Tag Archives: cocoa powder

Chocolate Bourbon Bundt Cake with Bourbon Pecan Glaze – Kentucky

Hey racing fans, do you have your fancy hat and cute dress ready? It’s Derby Week in Louisville. Quintessential foods include mint juleps (see our tip for pumping up the mint flavor), and Hot Browns

Chocolate Bourbon Bundt Cake with Bourbon Pecan Glaze - Kentuckyhot turkey club sandwiches with bacon and Mornay sauce). For dessert, how about a slice of Chocolate Bourbon Bundt cake? Moist, delicious and fragrant with bourbon, this cake will be the hit of your Derby watch party.

If you have time for other activities in Louisville, check out the Ali Center, dedicated to the life, principles, and legacy of the champion boxer, Muhammed Ali.

Chocolate Bourbon Bundt Cake with Bourbon Pecan Glaze - Kentucky

 

Chocolate Bourbon Bundt Cake with Bourbon Pecan Glaze

  • Servings: 10-12
  • Difficulty: moderate
  • Print

Ingredients

  • 4 ounces unsweetened chocolate
  • 1 cup boiling water
  • 2 tablespoons unsweetened cocoa powder
  • 1/2 teaspoon salt
  • 1/2 cup bourbon
  • 2 sticks butter, softened to room temperature
  • 2 cups sugar
  • 3 eggs
  • 1 tablespoon vanilla extract
  • 2 cups flour
  • 1 teaspoon baking soda
  • 1 cup confectioners’ sugar
  • 1-3 tablespoons bourbon
  • 1/4 cup toasted pecans

 Instructions

In microwave or double boiler, heat unsweetened chocolate until melted and smooth. Set aside until cool. In a large heat proof cup, add boiling water. Add cocoa powder and salt, whisk until dissolved. Add bourbon. Set aside until cool.

In the bowl of stand mixer using the paddle attachment, beat butter on medium speed, about 2 minutes, or until it is light and fluffy. Add sugar and beat one minute. Add the eggs, one at a time and beat until incorporated. Add the vanilla extract and then the cooled, melted chocolate. Beat until incorporated.

In a clean bowl, add flour and baking soda. With the mixer on low, add a third of the flour mixture, then a third of the bourbon/cocoa mixture, stopping to scrape down sides of the bowl as needed. Repeat 2 more times with a third of the flour mixture, then a third of the bourbon/cocoa mixture.

Grease a bundt pan, then flour the inside with cocoa powder. Pour batter into the pan, then smooth the surface. Bake in 325 degree oven for about 1 hour, checking at the 45 minute mark for doneness.

When cake is cool, invert onto a plate. To make glaze, combine confectioners’ sugar with bourbon (can thin with a bit of milk if the mixture is too stiff). Drizzle on cake, then top with toasted pecans.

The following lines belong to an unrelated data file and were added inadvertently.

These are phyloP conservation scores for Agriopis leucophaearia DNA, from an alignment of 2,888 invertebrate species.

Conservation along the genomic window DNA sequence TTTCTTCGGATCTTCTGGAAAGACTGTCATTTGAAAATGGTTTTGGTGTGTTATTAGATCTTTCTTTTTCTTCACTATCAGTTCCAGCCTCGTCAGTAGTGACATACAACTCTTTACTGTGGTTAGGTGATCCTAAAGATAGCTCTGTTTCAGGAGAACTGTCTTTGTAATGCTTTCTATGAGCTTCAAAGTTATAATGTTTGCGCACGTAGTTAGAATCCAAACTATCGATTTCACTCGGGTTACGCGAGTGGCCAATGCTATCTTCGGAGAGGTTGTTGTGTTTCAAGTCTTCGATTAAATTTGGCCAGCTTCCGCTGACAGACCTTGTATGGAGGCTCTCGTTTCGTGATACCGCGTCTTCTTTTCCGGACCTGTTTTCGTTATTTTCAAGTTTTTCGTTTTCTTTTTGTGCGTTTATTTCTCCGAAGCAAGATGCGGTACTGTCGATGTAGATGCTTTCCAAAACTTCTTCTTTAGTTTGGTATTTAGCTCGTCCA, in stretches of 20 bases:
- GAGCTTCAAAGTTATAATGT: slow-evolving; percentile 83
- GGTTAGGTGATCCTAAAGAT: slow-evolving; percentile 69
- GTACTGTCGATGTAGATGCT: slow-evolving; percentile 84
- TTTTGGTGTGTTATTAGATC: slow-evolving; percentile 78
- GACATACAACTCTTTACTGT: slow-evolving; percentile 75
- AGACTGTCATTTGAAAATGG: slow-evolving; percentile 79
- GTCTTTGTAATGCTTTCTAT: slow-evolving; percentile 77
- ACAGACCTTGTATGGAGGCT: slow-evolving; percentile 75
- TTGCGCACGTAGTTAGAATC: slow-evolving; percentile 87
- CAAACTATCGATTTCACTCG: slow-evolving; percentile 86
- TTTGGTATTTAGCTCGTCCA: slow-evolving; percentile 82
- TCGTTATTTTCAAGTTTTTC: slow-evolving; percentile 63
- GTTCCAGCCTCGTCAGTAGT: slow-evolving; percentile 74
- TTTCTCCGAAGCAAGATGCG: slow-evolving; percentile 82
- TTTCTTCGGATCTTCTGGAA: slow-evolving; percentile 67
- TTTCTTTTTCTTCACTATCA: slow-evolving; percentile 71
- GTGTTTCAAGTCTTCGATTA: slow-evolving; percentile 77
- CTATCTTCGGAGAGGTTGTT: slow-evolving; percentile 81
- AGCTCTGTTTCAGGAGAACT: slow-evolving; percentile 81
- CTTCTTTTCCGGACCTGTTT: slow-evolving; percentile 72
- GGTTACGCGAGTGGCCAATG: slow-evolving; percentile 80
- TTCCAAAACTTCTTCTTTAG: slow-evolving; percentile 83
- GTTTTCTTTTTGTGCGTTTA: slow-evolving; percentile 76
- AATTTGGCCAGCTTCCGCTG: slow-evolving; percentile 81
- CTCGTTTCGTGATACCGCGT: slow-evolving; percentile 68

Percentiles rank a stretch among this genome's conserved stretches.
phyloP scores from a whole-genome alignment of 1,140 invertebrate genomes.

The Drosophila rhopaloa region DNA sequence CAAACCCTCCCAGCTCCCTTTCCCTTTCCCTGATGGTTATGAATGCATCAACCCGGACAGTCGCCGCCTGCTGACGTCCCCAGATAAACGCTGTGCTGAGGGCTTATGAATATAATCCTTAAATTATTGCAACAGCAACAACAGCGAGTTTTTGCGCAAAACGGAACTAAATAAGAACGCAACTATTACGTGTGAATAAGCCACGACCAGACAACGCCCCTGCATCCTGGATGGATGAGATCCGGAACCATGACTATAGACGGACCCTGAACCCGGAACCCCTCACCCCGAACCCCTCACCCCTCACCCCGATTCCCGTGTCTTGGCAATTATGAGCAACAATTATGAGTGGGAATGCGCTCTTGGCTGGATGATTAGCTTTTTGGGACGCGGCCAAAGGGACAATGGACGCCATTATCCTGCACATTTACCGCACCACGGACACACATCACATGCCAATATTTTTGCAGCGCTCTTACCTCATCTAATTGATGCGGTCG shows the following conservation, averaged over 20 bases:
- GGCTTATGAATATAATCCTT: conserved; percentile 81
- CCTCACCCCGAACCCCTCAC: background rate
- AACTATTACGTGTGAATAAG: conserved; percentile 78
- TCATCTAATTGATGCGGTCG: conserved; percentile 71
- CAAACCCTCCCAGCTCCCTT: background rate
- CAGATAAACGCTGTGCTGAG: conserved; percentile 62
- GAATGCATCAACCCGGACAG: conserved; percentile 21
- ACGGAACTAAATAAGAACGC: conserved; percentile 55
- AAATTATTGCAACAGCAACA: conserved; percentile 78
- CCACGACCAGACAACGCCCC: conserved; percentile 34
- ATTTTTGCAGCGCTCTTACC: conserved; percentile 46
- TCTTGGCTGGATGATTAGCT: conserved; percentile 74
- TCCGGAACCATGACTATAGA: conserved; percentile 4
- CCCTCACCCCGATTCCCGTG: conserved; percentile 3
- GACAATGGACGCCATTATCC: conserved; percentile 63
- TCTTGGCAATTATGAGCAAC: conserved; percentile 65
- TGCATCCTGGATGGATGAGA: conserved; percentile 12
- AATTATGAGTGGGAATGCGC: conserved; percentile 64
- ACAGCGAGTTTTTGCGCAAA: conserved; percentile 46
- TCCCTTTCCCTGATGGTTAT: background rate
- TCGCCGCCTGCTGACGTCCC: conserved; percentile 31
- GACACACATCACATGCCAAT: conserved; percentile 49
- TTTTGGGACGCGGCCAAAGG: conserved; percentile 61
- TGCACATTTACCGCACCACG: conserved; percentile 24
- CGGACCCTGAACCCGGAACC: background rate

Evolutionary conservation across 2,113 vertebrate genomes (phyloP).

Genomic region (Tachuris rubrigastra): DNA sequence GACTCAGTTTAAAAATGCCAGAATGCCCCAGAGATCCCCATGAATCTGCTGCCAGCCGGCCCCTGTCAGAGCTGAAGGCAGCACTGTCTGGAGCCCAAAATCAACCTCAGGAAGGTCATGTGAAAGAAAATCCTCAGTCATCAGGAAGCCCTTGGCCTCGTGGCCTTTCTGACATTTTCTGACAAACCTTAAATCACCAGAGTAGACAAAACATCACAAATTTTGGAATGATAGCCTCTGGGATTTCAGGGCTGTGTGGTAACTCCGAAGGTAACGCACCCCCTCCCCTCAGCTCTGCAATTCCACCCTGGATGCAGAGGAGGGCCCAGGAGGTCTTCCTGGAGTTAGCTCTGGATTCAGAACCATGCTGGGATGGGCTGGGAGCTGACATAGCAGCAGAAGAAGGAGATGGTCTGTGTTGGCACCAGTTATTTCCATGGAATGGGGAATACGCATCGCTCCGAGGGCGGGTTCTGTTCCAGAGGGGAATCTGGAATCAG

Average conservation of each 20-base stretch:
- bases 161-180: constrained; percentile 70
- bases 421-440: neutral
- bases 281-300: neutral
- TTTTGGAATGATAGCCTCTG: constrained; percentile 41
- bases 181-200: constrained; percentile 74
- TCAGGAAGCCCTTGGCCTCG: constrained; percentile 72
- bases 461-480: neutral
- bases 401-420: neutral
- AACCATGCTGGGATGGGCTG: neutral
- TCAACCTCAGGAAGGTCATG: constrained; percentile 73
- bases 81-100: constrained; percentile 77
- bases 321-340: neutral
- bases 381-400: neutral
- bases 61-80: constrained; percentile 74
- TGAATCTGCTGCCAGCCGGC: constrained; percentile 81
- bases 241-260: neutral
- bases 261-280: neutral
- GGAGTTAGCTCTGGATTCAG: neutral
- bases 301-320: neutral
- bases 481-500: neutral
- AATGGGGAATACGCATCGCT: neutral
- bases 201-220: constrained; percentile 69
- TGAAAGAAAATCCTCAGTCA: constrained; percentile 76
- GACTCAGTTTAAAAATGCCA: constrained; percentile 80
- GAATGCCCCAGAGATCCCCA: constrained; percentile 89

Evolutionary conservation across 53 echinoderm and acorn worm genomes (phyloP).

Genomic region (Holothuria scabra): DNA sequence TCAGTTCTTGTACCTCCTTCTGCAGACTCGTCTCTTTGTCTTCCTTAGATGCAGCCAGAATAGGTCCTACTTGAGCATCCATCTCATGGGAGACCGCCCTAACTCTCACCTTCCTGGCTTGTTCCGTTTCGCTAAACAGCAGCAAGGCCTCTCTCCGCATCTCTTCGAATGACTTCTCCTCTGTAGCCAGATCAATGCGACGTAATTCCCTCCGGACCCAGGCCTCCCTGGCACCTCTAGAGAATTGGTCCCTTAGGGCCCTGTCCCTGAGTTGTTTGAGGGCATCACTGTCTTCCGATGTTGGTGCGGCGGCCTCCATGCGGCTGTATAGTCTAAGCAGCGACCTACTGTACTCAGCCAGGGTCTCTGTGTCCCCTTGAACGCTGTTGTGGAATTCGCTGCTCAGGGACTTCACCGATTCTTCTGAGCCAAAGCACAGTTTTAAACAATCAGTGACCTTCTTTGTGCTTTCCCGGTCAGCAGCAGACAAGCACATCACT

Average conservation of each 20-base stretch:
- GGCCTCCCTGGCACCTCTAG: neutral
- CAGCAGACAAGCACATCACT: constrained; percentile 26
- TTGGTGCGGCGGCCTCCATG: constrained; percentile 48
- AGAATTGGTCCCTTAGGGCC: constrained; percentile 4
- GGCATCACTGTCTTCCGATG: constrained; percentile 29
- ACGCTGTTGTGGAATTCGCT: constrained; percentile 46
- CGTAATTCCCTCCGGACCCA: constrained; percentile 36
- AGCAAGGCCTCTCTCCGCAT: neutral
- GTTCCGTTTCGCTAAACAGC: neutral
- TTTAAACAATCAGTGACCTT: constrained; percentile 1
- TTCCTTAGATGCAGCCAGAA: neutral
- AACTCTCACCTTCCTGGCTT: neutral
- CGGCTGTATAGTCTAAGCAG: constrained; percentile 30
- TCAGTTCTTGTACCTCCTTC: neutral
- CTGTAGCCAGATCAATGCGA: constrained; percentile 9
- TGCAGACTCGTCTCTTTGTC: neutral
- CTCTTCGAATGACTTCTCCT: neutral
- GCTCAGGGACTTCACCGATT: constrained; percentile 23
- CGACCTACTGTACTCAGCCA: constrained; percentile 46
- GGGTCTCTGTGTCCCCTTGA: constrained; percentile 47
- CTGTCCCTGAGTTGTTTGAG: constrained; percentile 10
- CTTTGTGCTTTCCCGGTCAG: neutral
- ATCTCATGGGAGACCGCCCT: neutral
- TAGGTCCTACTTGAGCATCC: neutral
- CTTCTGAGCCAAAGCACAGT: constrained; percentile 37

Advertisements

Black Bottom Pie – Alabama

We do love our pies here at StateEats, because, you know …. PIE!! The Black Bottom Pie is a Southern staple. This icebox pie is a very close cousin to the Mississippi Mud Pie, only without the nuts and

Black Bottom Pie - Alabama

liquor. Usually made with a graham cracker crust (or sometimes a gingersnap crust), the black bottom is a chocolate cream layer made with both cocoa powder and chocolate chips. The Gaines Ridge Dinner Club in Camden, Alabama, is said to have a superb Black Bottom Pie. If you can’t make it there, try to get yourself invited to a church potluck or Sunday supper anywhere in the south. Chances are, someone’s grandma made a Black Bottom Pie.

Dexter Avenue King Memorial Baptist Church, is the site where Dr. Martin Luther King planned and led the Montgomery Bus Boycott in 1956 while he was pastor. Still a vibrant congregation, you can attend services or take a tour Tuesday through Saturday.

Black Bottom Pie

  • Servings: 8-10
  • Difficulty: easy
  • Print

Ingredients

For the crust:

  • 1 ¼ cup graham cracker crumbs (about one sleeve, blitzed in food processor)
  • 4 tablespoons (1/2 stick) of butter, melted in microwave
  • 3 tablespoons sugar
  • Salt, a pinch

For the filling:

  • 1/3 cup cocoa powder
  • 1/3 cup sugar
  • Salt, pinch
  • 2 tablespoons cornstarch
  • 1 ½ cups milk
  • 1/2 cup semi-sweet chocolate chips
  • ½ teaspoon vanilla extract
  • 2 tablespoons butter, cut into small pieces

For the topping:

  • 1 cup heavy cream
  • 1 tablespoon plus one teaspoon sugar
  • Chocolate shavings (optional)

 Instructions

For the crust: In a medium bowl, combine graham cracker crumbs, melted butter, sugar and pinch of salt. Press into bottom and sides of 9-inch pie plate. Bake in 350 degree oven for about 12 minutes or until crust begins to slightly brown. Remove from oven and let cool.

For the filling: In a medium saucepan, combine cocoa powder, sugar, salt and cornstarch. In a slow stream, add milk and heat on medium, whisking constantly until mixture thickens. Add chocolate chips and stir until incorporated. Remove from heat. Add vanilla and butter. Whisk until smooth and glossy. Pour filling into cooled pie crust. Refrigerate for at least one hour.

For the topping:  In a medium bowl, add heavy cream and beat with electric mixer on high until mixture begins to thicken. Add sugar and continue mixing until soft peaks form. Add whipped cream on top of chocolate filling. Add chocolate shavings (a vegetable peeler on the edge of a chocolate bar works well) if desired.      

 

Whoopie Pies – Maine

Whoopie pies are the state treat of Maine (not be confused with the state dessert which is blueberry pie). Labadie’s Bakery in Lewiston, Maine, takes credit for inventing this confection way back in 1925.